• consult an expert prior to starting any project that could potentially impact drainage

Maintain proper water flow on your property

If you alter your property and it changes the way surface water flows, it is your responsibility to take steps to correct the issue.

There are various regulations that place limits on alteration of property and construction. Some of these are controlled through a permit process, for example, pool and shed structure permit issuing, and others are regulated through the property standards bylaw.

Actions to take to maintain good drainage


  • ensure downspouts and sump pump outlets are not draining directly onto your neighbour's property or too close to the lot line
  • keeping drainage swales and catch basins as originally designed
  • keeping drainage swales and catch basins free of obstructions
  • ensure plantings, fences, landscaping, pools, or other features do not alter the drainage and impact other properties
  • consult an expert prior to starting any project that could potentially impact drainage
  • build a patio, walkway, or other hardscaping at least two feet (0.6 m) from any property line or drainage swale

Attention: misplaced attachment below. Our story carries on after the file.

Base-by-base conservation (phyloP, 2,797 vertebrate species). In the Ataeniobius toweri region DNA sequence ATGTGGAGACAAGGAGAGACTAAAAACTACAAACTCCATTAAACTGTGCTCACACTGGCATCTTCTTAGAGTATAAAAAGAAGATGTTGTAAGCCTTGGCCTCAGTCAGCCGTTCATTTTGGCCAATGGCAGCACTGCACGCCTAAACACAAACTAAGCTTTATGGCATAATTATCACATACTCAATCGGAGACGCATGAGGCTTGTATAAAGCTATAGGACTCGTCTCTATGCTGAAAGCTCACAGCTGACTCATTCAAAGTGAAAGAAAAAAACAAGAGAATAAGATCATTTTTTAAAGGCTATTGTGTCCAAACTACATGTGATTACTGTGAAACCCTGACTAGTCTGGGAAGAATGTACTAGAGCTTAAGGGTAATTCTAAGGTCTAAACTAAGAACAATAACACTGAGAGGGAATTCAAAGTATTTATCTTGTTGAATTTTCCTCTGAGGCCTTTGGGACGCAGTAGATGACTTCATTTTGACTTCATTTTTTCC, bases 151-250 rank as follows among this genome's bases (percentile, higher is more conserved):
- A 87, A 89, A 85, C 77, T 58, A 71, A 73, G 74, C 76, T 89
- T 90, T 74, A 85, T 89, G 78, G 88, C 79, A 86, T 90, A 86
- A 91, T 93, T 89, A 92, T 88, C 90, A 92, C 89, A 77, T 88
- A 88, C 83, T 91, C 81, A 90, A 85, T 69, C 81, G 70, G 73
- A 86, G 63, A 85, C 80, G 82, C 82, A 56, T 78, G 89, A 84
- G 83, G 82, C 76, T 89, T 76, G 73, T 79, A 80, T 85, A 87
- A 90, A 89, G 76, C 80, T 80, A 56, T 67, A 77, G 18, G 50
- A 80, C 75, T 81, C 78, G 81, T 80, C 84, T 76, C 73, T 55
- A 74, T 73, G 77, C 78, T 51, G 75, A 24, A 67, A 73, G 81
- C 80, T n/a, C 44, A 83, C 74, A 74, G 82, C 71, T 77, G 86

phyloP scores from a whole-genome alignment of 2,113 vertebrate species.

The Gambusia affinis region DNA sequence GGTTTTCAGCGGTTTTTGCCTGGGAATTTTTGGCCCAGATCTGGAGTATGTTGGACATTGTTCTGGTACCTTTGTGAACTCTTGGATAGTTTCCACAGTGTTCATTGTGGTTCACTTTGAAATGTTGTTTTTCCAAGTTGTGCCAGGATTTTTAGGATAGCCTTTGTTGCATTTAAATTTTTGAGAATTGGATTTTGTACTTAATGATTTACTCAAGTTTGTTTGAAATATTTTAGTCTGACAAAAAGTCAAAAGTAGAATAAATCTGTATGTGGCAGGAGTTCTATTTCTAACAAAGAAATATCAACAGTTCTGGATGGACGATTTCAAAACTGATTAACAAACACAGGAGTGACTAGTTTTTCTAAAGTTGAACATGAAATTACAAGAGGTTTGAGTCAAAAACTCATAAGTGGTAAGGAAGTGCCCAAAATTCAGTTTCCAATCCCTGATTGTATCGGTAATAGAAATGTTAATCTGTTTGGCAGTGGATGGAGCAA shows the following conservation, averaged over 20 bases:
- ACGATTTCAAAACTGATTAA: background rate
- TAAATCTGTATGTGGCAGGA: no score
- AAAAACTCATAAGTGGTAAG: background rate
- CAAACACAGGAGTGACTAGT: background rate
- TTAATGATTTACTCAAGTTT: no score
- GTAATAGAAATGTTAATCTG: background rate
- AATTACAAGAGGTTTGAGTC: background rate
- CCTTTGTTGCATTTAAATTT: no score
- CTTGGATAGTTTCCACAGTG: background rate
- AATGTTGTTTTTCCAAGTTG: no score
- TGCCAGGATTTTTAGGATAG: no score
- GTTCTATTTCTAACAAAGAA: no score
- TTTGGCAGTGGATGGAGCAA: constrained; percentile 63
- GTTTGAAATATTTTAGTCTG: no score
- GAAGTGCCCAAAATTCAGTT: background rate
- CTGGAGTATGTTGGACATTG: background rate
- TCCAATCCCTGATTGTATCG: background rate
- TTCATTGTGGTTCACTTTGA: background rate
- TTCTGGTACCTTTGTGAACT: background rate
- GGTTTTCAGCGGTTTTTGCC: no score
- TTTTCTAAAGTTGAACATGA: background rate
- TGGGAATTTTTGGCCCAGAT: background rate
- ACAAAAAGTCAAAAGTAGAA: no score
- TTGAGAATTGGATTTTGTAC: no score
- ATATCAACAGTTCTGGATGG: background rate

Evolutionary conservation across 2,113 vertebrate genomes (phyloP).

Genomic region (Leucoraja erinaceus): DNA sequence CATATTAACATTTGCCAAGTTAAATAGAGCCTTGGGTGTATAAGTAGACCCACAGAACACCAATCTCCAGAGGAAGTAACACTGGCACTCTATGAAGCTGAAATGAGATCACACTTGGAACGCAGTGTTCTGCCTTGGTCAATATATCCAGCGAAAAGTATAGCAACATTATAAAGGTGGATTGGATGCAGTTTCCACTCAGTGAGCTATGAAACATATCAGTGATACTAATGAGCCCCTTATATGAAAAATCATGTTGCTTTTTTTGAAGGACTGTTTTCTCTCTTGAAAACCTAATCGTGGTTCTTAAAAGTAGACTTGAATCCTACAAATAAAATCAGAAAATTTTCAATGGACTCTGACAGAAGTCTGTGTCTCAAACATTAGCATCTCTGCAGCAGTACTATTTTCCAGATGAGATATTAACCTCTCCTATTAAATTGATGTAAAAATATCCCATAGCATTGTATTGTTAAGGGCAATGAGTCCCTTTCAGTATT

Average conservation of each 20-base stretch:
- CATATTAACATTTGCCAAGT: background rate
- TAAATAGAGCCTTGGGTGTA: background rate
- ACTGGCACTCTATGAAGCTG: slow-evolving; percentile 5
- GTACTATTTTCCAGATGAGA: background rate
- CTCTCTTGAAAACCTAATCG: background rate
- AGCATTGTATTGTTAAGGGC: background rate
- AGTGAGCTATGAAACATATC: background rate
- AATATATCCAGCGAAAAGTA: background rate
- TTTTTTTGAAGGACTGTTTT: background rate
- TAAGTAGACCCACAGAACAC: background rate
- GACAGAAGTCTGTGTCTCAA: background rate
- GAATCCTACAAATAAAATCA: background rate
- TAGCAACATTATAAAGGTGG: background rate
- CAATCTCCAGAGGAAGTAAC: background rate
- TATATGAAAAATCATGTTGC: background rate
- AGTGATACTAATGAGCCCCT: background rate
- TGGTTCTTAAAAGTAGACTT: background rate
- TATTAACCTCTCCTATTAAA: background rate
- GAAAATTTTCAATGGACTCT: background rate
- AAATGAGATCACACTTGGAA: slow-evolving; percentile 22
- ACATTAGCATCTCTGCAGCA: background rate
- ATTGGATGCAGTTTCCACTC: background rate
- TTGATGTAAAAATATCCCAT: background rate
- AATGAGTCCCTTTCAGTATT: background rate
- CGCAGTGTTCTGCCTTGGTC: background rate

• keep fences at least 6 inches(15 cm) above the bottom of a drainage swale to allow water to pass under it
  • shovel off the snow in spring to allow for earlier drainage as the snow melts
  • talk to your neighbours on a regular basis about drainage maintenance issues and especially if you plan work that could impact drainage
Actions to avoid

Do not:

  • extend downspouts or other pipes to the property line or onto your neighbour’s property
  • fill a drainage swale with anything that could alter the flow of water (e.g., concrete, asphalt, rocks, soil or woody plants and trees)
  • raise or lower the grade of your yard. Changing the grade of your yard could potentially impact the flow of water on a neighbouring property.
  • use your fence as a retaining wall. Retaining walls should be at least 15 centimetres away from any property line. Retaining walls over 1m in height require a building permit.
  • build raised gardens or patios that could potentially impact flow of water
  • dump any liquid other than water anywhere on your yard
  • use materials that prevent surface water from soaking into the ground